Kevin Dowd December 20, 2016
The time for wrapping up year-end business is upon us. For one major private equity firm, that means closing one of 2016’s biggest buyout funds. For two others, it means plans to raise future billions.
We’ll start in London, where Apax Partners has closed its ninth flagship fund on the fitting figure of $9 billion after less than a year of seeking commitments. The vehicle is the fourth-largest closed by a private equity firm so far this year, according to the PitchBook Platform, and is the biggest fund raised in 2016 by an investor based in Europe, surpassing the Sixth Cinven Fund, which closed on €7 billion earlier this year.
It also marks a significant (if measured) increase from the previous fund in the series, Apax VIII, which closed on $7.5 billion just three-and-a-half years ago. Apax will use the new vehicle to continue its current strategy of investing primarily in the tech, telecommunications, services, healthcare and consumer industries.
It’s safe to say Apax’s aim is to net hefty returns. The same could be said for TPG Growth’s upcoming fund—but the San Francisco-based investor’s new vehicle will also be held to a higher standard.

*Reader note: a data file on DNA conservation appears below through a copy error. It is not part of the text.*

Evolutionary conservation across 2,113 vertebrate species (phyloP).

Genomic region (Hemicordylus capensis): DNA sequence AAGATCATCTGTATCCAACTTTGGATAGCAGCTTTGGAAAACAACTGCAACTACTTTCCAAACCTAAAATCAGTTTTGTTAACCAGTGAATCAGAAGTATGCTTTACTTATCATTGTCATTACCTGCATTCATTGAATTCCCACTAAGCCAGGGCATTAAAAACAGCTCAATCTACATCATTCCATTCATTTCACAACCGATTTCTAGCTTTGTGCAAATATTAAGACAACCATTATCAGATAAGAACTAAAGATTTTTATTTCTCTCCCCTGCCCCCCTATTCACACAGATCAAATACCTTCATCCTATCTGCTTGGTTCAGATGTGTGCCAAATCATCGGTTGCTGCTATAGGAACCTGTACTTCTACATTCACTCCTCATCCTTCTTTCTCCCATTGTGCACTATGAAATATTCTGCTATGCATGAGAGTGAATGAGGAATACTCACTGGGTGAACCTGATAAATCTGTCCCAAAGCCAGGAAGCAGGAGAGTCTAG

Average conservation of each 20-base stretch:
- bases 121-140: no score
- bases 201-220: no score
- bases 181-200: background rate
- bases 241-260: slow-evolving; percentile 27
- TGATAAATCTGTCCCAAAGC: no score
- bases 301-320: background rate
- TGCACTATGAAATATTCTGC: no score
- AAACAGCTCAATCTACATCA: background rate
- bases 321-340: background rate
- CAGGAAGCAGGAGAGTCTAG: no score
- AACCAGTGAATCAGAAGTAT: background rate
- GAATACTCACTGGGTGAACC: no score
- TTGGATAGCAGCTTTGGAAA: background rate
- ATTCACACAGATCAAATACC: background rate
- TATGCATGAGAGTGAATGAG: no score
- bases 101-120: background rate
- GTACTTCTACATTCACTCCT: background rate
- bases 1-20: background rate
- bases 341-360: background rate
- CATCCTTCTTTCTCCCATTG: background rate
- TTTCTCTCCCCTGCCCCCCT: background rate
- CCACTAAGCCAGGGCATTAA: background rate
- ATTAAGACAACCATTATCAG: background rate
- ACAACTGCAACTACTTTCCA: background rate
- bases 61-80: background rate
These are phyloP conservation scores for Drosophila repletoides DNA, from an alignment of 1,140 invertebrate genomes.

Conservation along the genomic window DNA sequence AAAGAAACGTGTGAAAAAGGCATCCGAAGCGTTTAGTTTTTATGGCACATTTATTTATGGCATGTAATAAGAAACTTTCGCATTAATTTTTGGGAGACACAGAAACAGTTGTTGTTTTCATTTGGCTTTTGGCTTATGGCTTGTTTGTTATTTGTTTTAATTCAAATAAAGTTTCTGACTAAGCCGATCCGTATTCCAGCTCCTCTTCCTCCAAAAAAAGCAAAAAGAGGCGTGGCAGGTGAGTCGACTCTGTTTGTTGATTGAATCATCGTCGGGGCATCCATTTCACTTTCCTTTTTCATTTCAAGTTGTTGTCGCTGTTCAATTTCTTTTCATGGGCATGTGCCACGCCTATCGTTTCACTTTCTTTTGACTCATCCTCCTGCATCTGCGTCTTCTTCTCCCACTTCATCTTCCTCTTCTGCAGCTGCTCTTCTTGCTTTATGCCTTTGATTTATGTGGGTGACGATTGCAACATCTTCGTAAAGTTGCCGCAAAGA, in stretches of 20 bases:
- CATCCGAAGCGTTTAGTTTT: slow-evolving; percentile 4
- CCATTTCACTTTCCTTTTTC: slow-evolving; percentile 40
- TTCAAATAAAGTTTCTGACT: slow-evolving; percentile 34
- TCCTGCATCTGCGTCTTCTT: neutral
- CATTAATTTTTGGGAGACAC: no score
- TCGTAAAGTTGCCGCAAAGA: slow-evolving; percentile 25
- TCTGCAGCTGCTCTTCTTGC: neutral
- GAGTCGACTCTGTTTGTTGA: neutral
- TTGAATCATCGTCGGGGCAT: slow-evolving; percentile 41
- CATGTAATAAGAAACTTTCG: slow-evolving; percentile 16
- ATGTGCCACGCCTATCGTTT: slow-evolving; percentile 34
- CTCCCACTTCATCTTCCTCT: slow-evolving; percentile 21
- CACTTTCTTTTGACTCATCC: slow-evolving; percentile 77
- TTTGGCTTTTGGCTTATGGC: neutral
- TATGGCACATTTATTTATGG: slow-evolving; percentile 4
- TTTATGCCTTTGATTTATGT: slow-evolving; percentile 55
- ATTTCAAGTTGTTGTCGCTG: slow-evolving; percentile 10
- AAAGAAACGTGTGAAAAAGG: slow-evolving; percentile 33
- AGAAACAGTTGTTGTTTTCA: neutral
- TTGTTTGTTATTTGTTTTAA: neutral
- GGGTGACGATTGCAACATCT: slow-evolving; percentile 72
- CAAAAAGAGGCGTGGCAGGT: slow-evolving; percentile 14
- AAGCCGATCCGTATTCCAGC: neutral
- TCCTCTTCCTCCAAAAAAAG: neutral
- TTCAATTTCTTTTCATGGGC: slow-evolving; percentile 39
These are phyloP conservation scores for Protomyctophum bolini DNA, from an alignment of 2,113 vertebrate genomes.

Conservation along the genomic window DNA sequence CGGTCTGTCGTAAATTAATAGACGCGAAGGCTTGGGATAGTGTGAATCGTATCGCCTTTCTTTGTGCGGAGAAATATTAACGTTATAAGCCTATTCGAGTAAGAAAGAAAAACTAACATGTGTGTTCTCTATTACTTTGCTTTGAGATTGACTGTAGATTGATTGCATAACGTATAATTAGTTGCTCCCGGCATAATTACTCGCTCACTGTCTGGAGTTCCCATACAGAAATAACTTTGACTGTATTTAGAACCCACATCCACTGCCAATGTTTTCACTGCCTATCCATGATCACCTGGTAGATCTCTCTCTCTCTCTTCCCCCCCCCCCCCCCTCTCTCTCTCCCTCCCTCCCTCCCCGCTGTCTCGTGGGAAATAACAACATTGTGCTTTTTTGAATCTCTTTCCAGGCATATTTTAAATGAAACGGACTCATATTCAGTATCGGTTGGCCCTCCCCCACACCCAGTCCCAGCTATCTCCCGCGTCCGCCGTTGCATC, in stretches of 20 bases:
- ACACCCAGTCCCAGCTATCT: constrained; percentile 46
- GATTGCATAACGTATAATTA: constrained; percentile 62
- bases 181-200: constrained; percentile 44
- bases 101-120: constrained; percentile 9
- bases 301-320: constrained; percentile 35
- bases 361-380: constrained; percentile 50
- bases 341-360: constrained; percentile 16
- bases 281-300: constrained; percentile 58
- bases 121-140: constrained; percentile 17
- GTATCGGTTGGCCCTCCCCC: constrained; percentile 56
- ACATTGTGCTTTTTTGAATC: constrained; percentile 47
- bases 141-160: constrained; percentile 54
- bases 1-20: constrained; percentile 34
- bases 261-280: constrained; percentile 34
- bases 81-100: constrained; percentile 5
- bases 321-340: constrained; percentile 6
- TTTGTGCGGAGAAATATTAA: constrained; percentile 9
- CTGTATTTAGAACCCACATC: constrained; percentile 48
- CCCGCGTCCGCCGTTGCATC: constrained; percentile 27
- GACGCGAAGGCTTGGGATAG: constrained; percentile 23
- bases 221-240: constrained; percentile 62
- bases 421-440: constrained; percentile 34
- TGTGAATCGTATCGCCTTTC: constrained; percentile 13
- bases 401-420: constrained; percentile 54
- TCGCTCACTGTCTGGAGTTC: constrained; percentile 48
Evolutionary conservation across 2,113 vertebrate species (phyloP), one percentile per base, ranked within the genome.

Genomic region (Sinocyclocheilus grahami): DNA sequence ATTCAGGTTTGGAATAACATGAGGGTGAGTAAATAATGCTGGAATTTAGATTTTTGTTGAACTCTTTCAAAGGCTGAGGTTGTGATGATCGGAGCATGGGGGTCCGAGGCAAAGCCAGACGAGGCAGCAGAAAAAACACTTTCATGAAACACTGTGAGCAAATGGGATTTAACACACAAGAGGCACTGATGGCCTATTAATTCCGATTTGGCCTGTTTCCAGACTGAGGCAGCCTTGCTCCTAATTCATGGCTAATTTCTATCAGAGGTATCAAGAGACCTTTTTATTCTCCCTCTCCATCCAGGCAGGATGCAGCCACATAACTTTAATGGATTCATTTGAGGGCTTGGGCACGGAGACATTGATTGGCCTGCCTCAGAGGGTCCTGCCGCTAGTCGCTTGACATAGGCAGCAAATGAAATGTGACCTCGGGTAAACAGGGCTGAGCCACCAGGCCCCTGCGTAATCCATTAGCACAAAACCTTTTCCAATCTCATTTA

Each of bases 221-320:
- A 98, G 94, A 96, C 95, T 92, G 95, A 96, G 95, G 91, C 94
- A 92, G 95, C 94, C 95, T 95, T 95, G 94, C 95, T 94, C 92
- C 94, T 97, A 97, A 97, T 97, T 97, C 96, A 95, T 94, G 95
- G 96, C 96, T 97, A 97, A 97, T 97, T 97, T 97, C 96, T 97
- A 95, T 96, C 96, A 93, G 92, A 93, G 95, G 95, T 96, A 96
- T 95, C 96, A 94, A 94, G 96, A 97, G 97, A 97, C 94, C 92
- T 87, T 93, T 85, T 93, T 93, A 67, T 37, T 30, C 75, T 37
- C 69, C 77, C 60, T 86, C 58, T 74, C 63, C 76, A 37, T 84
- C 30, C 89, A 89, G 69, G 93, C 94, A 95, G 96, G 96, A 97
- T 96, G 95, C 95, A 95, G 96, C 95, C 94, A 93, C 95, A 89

The growth-focused arm of TPG unveiled on Tuesday plans to raise $2 billion for Rise, a new social impact fund that will invest in industries such as healthcare, education clean energy, fintech and housing. TPG partner William McGlashan will run the fund, according to The New York Times; the fund also boasts a star-studded board of directors that includes Bono, Reid Hoffman, Richard Branson, Laurene Powell Jobs, Mo Ibrahim and Pierre Omidyar.
McGlashan has worked with a consulting firm to develop a set of metrics to measure the social efficacy of the fund’s investments, per the NYT. Pay for TPG’s employees, though, will still be based on financial performance.
It’s the second major fundraising development for TPG so far in 2016, coming seven months after the firm’s close of its seventh flagship buyout fund on $10.5 billion.
Veritas Capital won’t reach that lofty sum with its sixth buyout fund, but the $3 billion target the New York-based firm has set in an SEC filing is worth noting for a couple reasons. First, the launch of the new fund comes just 18 months after the firm closed its most recent vehicle, Veritas Capital Fund V. And second, if it reaches that $3 billion target, the new fund would represent a nearly 60% size increase over its predecessor, which raised $1.88 billion for a June 2015 close.